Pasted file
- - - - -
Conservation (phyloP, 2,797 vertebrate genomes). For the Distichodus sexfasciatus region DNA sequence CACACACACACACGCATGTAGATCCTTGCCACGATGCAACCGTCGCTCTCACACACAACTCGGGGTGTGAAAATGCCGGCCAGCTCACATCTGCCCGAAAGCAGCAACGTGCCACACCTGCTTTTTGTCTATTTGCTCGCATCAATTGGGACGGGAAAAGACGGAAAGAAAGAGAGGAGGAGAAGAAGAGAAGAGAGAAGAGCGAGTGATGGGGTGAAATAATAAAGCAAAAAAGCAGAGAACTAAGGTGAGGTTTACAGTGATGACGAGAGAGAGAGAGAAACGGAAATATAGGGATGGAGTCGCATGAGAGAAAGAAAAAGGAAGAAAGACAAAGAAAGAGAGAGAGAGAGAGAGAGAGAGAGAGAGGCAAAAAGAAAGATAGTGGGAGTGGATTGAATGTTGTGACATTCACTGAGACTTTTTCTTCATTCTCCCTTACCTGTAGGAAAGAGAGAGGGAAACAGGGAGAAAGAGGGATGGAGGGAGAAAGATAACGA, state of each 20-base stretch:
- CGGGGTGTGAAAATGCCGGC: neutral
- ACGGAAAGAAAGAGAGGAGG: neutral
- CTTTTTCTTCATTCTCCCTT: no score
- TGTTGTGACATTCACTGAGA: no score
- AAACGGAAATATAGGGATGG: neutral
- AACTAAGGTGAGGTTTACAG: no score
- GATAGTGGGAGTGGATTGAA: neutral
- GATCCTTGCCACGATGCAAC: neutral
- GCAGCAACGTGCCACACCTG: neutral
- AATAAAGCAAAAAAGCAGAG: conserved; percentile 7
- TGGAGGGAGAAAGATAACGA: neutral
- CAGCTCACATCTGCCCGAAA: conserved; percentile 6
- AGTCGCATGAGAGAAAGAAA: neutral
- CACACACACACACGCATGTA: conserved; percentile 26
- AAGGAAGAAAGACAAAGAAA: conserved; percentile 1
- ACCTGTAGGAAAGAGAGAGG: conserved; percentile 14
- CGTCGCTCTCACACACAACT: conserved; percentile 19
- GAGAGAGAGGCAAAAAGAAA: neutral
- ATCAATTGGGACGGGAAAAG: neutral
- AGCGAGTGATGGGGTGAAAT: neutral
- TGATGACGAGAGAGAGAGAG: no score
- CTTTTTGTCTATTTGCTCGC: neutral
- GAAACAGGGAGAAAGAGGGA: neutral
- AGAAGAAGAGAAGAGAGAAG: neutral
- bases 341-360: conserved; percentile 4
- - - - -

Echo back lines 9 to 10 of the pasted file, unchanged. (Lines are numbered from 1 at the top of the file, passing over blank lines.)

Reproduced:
- GATCCTTGCCACGATGCAAC: neutral
- GCAGCAACGTGCCACACCTG: neutral